LDRSHIP - Part 2
3. Respect – “Treat people as they should be treated.”
Respect can be defined in so many ways, and by so many people, each with their own “exact” meaning. As men, it’s easy for us to claim that we desire to be respected, and we are highly discouraged when we feel disrespected.
I mentioned in episode 2 of the podcast that I was raised by my grandparents. Respect was one of those values that was held at the highest of standards. When walking into a room occupied with my grandmother and her friends, it was expected that I greeted her and then make my way around the room to each of her friends. I used to dread that moment, I would often try to sneak in the back door to avoid the circle of women. My grandfather would catch me as soon as I passed the kitchen table and would send me back into the room to greet my grandmother.
This small act of respecting my elders was just one way my grandfather would teach me about respect. These lessons carried over throughout my military career, and into fatherhood. It may sound old fashion, outdated, and something that’s forgotten, but to this day when I enter a room at work, church, or someone’s home I make my way around the room greeting each and every person.
Respect is something each of us wants to receive, but I cannot stress enough that respecting others should be a priority on our list. Respecting everyone in your life, your Family and Friends, Co-workers and Peers, Customers and Partners. Respect their time, Listen to their voice, Speak words of encouragement, appreciation, and gratitude. Remember showing respect is often the easiest way to receive it.
“So whatever you wish that others would do to you, do also to them, for this is the Law and the Prophets.” Matthew 7:12 ESV
4. Selfless Service – “Put the welfare of the nation, the Army and your subordinates before your own.”
Selflessness runs counter to human nature, which explains why it’s so easy for us to be ‘selfish’ rather than ‘selfless’. “Me Me Me”, and I want it now (key up the Veruca Salt music) comes naturally to us.
I’m speaking here from my own military experiences, which in honest may have been skewed by the amazing leaders I had coming up through the ranks. But I believe, wholeheartedly, that most Army leaders put the needs of their soldiers ahead of their own.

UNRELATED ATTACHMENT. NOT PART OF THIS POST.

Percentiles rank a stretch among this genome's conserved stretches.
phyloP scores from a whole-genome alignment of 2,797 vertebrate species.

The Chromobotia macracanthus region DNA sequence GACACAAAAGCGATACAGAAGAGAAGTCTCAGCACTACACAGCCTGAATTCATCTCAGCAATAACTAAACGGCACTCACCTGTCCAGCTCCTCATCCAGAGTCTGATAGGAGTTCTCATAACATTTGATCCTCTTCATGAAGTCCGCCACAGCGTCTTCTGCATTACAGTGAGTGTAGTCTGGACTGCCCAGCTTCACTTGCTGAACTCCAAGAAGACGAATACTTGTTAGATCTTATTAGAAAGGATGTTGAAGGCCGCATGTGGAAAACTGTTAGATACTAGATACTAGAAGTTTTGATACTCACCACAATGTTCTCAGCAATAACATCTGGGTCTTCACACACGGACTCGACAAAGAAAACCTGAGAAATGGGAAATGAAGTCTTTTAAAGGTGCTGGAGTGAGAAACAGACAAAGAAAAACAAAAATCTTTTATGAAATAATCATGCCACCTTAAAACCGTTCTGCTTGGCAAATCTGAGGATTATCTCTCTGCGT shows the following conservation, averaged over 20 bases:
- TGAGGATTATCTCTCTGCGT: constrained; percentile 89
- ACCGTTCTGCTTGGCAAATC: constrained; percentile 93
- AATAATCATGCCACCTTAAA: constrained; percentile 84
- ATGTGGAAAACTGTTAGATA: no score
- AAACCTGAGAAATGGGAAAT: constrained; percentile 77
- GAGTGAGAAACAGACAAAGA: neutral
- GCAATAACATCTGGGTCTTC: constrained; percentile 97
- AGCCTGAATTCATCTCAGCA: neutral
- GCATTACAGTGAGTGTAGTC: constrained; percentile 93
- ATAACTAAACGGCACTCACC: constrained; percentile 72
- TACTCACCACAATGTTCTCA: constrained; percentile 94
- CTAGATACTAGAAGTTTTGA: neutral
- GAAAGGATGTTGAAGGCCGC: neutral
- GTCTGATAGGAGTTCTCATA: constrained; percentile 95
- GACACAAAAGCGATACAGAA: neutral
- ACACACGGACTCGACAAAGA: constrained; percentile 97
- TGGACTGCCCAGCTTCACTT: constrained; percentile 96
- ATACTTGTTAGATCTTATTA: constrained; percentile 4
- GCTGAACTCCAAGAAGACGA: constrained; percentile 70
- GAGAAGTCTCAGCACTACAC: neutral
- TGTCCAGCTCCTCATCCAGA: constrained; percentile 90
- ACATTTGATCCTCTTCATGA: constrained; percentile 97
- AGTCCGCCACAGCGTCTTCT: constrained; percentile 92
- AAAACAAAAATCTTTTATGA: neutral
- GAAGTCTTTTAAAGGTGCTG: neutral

Quick story, as my unit prepared for another deployment, we had a field exercise scheduled right in the middle of a holiday. As a single soldier, holidays were often an afterthought and so my leadership had made the decision that those with families would be released for the evening. I was given the task of driving these soldiers back to battalion with my commander so they could enjoy the night’s festivities. I pulled up to the building, jumped out of the vehicle, released the rear tailgate, and helped my brothers unload. The last man left was a new sergeant that had just joined our company. He pulled the tailgate back up, looked me in the eyes and said, “My men are in the field, so I’ll be in the field.” This might sound absurd to those who haven’t served in the military, what kind of man would put his family behind these soldiers, but as a man who ended up serving under his leadership, I can tell you I still call him to this day for advice and counsel.
Now I’m not saying put your friends above your family, I’m just trying to provide you an example of a man that put his soldiers, the men he was responsible for, ahead of his own desires for a hot shower, a home cooked meal, and a warm bed.
“Let each of you look not only to his own interests, but also to the interests of others.” - Philippians 2:4 ESV
Today, whenever I drop my son off for preschool I whisper to him “Be a leader. And what do leaders do?” and he responds “They take care of others.”
5. Honor – “Live up to Army values.”
Honor is our ability to execute, demonstrate, and live the values of respect, duty, loyalty, selfless service, integrity and personal courage in everything we do, everything.
I often find myself wishing I could find the motivation to workout, to be more disciplined with my diet. To read more, to write more. To edit our podcast in a timely matter (I promise it’ll be uploaded tonight, Jon). I even struggled to write the second part of this blog, but in doing so, I was reminded of the importance of honoring these values.
I wanted to write about my ability to display honor to its fullest in my everyday life, and if I’m being easy on myself I’m sure I could find some ways I’ve been honorable. But, to truly live out these values daily takes work. It takes work to honor your wife, to honor your kids, to honor every aspect of our life.
“Pray for us, for we are sure that we have a clear conscience, desiring to act honorably in all things.” Hebrews 13:18
My friend Zach ran 25 miles the other day. I asked him, somewhat jokingly, why he didn’t just do 26.2 and knock out the marathon. He told me because the training plan called for 25 miles that day. Talk about discipline, talk about honoring a process.
How do honor your values, how do you respect the important things in your life, and how do you display selfless service? Share in the comments below. If you’re like me you’re working on them each and every day.
-Build up, Become Strong-